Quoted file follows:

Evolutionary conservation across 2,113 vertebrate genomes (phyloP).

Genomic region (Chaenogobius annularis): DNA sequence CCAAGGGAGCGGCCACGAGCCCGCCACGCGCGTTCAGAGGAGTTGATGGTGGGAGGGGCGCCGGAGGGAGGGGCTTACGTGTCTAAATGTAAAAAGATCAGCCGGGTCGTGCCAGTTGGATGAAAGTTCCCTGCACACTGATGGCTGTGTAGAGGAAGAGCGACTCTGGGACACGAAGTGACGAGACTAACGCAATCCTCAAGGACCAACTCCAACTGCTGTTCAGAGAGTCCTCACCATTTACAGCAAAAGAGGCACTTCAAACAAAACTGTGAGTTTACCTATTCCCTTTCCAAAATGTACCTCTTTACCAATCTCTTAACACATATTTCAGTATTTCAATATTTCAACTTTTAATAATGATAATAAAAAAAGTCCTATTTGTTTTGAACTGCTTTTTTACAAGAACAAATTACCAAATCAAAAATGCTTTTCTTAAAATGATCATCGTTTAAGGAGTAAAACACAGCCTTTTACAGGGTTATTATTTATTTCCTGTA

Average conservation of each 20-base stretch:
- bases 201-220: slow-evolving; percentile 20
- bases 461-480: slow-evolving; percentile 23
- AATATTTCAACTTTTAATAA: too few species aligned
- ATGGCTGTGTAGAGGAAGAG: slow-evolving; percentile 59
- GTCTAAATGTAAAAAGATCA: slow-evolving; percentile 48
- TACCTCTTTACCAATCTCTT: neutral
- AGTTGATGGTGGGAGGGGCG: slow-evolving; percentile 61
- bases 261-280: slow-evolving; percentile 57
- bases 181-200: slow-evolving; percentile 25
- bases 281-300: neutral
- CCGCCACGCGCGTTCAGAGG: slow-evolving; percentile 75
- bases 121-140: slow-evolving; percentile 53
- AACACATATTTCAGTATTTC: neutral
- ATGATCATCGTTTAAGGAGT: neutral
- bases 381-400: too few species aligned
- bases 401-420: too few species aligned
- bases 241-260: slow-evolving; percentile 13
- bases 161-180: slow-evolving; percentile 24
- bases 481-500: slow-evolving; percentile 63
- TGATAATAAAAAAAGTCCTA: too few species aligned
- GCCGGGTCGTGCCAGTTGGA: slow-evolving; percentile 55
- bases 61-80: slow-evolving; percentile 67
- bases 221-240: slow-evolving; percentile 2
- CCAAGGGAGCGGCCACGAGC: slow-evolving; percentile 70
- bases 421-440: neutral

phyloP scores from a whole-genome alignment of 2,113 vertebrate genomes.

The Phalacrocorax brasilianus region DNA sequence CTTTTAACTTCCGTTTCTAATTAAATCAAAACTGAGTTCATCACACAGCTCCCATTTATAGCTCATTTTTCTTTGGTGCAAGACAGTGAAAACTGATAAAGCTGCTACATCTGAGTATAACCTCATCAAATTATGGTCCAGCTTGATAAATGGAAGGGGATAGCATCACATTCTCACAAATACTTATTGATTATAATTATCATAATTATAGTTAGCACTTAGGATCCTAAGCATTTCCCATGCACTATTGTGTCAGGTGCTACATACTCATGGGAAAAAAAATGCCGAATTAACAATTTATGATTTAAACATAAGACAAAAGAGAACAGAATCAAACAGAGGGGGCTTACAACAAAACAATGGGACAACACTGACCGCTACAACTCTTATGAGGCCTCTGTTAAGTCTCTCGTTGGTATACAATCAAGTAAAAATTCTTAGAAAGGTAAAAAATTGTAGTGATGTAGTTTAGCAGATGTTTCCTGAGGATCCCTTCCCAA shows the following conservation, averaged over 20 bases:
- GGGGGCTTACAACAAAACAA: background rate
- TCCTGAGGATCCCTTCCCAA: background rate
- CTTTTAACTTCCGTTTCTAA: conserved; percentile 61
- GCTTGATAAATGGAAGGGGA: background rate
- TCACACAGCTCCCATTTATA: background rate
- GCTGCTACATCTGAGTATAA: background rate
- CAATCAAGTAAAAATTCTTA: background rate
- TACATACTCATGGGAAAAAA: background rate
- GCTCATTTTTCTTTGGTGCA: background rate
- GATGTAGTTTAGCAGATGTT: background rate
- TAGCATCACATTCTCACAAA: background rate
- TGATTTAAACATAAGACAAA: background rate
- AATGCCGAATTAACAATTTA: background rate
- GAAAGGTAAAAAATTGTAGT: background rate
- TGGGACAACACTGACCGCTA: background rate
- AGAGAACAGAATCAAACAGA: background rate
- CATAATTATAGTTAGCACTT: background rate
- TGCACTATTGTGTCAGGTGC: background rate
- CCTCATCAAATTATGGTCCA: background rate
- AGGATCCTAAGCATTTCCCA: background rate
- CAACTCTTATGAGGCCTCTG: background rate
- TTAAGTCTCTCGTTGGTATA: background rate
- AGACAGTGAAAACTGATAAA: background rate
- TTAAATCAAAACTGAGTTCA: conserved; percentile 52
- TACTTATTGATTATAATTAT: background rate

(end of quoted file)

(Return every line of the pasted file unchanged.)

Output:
Evolutionary conservation across 2,113 vertebrate genomes (phyloP).

Genomic region (Chaenogobius annularis): DNA sequence CCAAGGGAGCGGCCACGAGCCCGCCACGCGCGTTCAGAGGAGTTGATGGTGGGAGGGGCGCCGGAGGGAGGGGCTTACGTGTCTAAATGTAAAAAGATCAGCCGGGTCGTGCCAGTTGGATGAAAGTTCCCTGCACACTGATGGCTGTGTAGAGGAAGAGCGACTCTGGGACACGAAGTGACGAGACTAACGCAATCCTCAAGGACCAACTCCAACTGCTGTTCAGAGAGTCCTCACCATTTACAGCAAAAGAGGCACTTCAAACAAAACTGTGAGTTTACCTATTCCCTTTCCAAAATGTACCTCTTTACCAATCTCTTAACACATATTTCAGTATTTCAATATTTCAACTTTTAATAATGATAATAAAAAAAGTCCTATTTGTTTTGAACTGCTTTTTTACAAGAACAAATTACCAAATCAAAAATGCTTTTCTTAAAATGATCATCGTTTAAGGAGTAAAACACAGCCTTTTACAGGGTTATTATTTATTTCCTGTA

Average conservation of each 20-base stretch:
- bases 201-220: slow-evolving; percentile 20
- bases 461-480: slow-evolving; percentile 23
- AATATTTCAACTTTTAATAA: too few species aligned
- ATGGCTGTGTAGAGGAAGAG: slow-evolving; percentile 59
- GTCTAAATGTAAAAAGATCA: slow-evolving; percentile 48
- TACCTCTTTACCAATCTCTT: neutral
- AGTTGATGGTGGGAGGGGCG: slow-evolving; percentile 61
- bases 261-280: slow-evolving; percentile 57
- bases 181-200: slow-evolving; percentile 25
- bases 281-300: neutral
- CCGCCACGCGCGTTCAGAGG: slow-evolving; percentile 75
- bases 121-140: slow-evolving; percentile 53
- AACACATATTTCAGTATTTC: neutral
- ATGATCATCGTTTAAGGAGT: neutral
- bases 381-400: too few species aligned
- bases 401-420: too few species aligned
- bases 241-260: slow-evolving; percentile 13
- bases 161-180: slow-evolving; percentile 24
- bases 481-500: slow-evolving; percentile 63
- TGATAATAAAAAAAGTCCTA: too few species aligned
- GCCGGGTCGTGCCAGTTGGA: slow-evolving; percentile 55
- bases 61-80: slow-evolving; percentile 67
- bases 221-240: slow-evolving; percentile 2
- CCAAGGGAGCGGCCACGAGC: slow-evolving; percentile 70
- bases 421-440: neutral

phyloP scores from a whole-genome alignment of 2,113 vertebrate genomes.

The Phalacrocorax brasilianus region DNA sequence CTTTTAACTTCCGTTTCTAATTAAATCAAAACTGAGTTCATCACACAGCTCCCATTTATAGCTCATTTTTCTTTGGTGCAAGACAGTGAAAACTGATAAAGCTGCTACATCTGAGTATAACCTCATCAAATTATGGTCCAGCTTGATAAATGGAAGGGGATAGCATCACATTCTCACAAATACTTATTGATTATAATTATCATAATTATAGTTAGCACTTAGGATCCTAAGCATTTCCCATGCACTATTGTGTCAGGTGCTACATACTCATGGGAAAAAAAATGCCGAATTAACAATTTATGATTTAAACATAAGACAAAAGAGAACAGAATCAAACAGAGGGGGCTTACAACAAAACAATGGGACAACACTGACCGCTACAACTCTTATGAGGCCTCTGTTAAGTCTCTCGTTGGTATACAATCAAGTAAAAATTCTTAGAAAGGTAAAAAATTGTAGTGATGTAGTTTAGCAGATGTTTCCTGAGGATCCCTTCCCAA shows the following conservation, averaged over 20 bases:
- GGGGGCTTACAACAAAACAA: background rate
- TCCTGAGGATCCCTTCCCAA: background rate
- CTTTTAACTTCCGTTTCTAA: conserved; percentile 61
- GCTTGATAAATGGAAGGGGA: background rate
- TCACACAGCTCCCATTTATA: background rate
- GCTGCTACATCTGAGTATAA: background rate
- CAATCAAGTAAAAATTCTTA: background rate
- TACATACTCATGGGAAAAAA: background rate
- GCTCATTTTTCTTTGGTGCA: background rate
- GATGTAGTTTAGCAGATGTT: background rate
- TAGCATCACATTCTCACAAA: background rate
- TGATTTAAACATAAGACAAA: background rate
- AATGCCGAATTAACAATTTA: background rate
- GAAAGGTAAAAAATTGTAGT: background rate
- TGGGACAACACTGACCGCTA: background rate
- AGAGAACAGAATCAAACAGA: background rate
- CATAATTATAGTTAGCACTT: background rate
- TGCACTATTGTGTCAGGTGC: background rate
- CCTCATCAAATTATGGTCCA: background rate
- AGGATCCTAAGCATTTCCCA: background rate
- CAACTCTTATGAGGCCTCTG: background rate
- TTAAGTCTCTCGTTGGTATA: background rate
- AGACAGTGAAAACTGATAAA: background rate
- TTAAATCAAAACTGAGTTCA: conserved; percentile 52
- TACTTATTGATTATAATTAT: background rate